September 18, 2013 (KHARTOUM) – The Sudanese people are closely watching the cabinet meeting on Thursday for the possibility that it will formally approve the government’s plans to remove fuel subsidies.
- FILE - Sudanese President Omar al-Bashir, center, and Vice President Ali Osman Mohammed Taha, right, attend a cabinet meeting (AP Photo/Abd Raouf)
Security sources have predicted that police forces will be deployed in large numbers at commercial markets and gathering placing to prevent possible protests.
The decision, if approved by the cabinet today, would go into effect immediately particularly after the parliament gave the government the green light to go ahead with the implementation of the economic reform package that includes lifting subsidies.
A parliamentary committee headed by speaker Ahmed Ibrahim Al-Tahir approved on Tuesday the government’s move to lift subsidies.
But according to press reports published in Khartoum newspapers on Wednesday the cabinet may approve the decision but on condition that it be implemented at later stage.
However, the council of ministers’ secretariat denied that a cabinet session will be held today, saying that it hasn’t been notified that a meeting will convene on Thursday.
The pro-government Al-Rayaam newspaper reported that the new economic measures will be announced by the Sudanese president Omer Hassan Al-Bashir at a press conference on Sunday.
It said that money which is being kept outside the finance ministry’s official accounts is twice the budget deficit, demanding a political move to force the ministries which hold that money to return it to the public treasury.
Gas stations in downtown Khartoum appeared to be wary of the harbingers of implementing the decision to lift fuel subsidies particularly after the gas distributing companies refused to deliver the regular quotas.
Traders say that the distributing companies are awaiting the cabinet’s decision to go into effect.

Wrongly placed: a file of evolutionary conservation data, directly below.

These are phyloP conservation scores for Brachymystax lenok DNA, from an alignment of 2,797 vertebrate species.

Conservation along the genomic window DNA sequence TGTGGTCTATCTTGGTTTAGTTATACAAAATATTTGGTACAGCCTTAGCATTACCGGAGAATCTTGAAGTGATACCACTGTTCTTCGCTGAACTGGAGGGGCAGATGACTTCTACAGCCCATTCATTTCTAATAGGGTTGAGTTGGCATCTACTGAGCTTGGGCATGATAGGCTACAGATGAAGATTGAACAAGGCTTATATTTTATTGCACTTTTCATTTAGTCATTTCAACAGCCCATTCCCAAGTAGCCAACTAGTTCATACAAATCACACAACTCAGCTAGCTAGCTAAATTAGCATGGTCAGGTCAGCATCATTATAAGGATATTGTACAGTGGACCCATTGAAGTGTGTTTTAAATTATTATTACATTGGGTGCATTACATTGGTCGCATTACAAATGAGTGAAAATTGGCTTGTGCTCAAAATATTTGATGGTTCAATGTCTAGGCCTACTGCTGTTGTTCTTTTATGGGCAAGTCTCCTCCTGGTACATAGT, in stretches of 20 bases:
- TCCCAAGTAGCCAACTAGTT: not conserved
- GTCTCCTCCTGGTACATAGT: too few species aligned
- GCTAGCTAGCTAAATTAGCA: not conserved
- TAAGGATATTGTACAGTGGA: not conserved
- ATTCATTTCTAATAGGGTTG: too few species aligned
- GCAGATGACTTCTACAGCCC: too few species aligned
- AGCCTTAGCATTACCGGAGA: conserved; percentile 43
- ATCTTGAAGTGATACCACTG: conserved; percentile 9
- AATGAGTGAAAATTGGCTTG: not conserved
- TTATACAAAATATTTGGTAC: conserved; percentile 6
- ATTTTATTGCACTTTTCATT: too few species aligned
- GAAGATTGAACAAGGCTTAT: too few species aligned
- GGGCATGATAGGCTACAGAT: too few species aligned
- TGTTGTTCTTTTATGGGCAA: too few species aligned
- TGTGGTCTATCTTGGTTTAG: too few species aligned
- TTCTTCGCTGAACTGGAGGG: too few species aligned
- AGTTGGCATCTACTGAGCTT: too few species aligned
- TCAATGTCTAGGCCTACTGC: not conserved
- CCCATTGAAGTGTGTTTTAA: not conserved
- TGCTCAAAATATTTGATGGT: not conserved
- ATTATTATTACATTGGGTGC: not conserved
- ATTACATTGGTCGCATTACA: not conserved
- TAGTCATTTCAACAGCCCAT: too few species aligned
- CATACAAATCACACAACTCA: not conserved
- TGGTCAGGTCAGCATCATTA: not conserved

A worker at a gas station in Khartoum 2 neighborhood said that they want to avoid the overcrowding which will follow the announcement of the decision, adding that people are concerned about gas scarcity prior to the implementation of the decision.
The editor-in-chief of Elaph business weekly newspaper and economist, Khalid Al-Tigani Al-Nour, advised the government not to implement the decision and said that the crisis is in essence a political one, stressing that priority must be given to restructuring power.
He pointed that there are more than 2 million poor families in Sudan and only 100,000 of them benefit from the government subsidies which means that 1.9 million families have not received subsidies.
“Those figures refute the government claim that the move is intended to direct the subsidies to the poor families”, he added
The former state minister at the Ministry of Finance, Abda Al-Mahdi, demanded the government not to lift fuel subsidies and called for utilizing the billions of pounds being held into the defense, oil, and electricity ministries, saying that this money is enough to cover the budget deficit.
She also called for intensifying fight against corruption, which according to her “deeply penetrated the power structure”.
The Democratic Unionist Party’s (DUP) former presidential candidate, Hatim Al-Sir, said that the decision would negatively affect the poor people who constitute 90% of the population, predicting that the government will face fierce resistance to back down from this move.
“A comprehensive political reform policies need to be adopted in order to overcome the economic crisis. The government policies have nothing to do with economic reform”, he added.
The Sudanese Communist Party (SCP) advised the government to refrain from implementing the decision and to use instead the money kept in several key ministries to cover the budget deficit.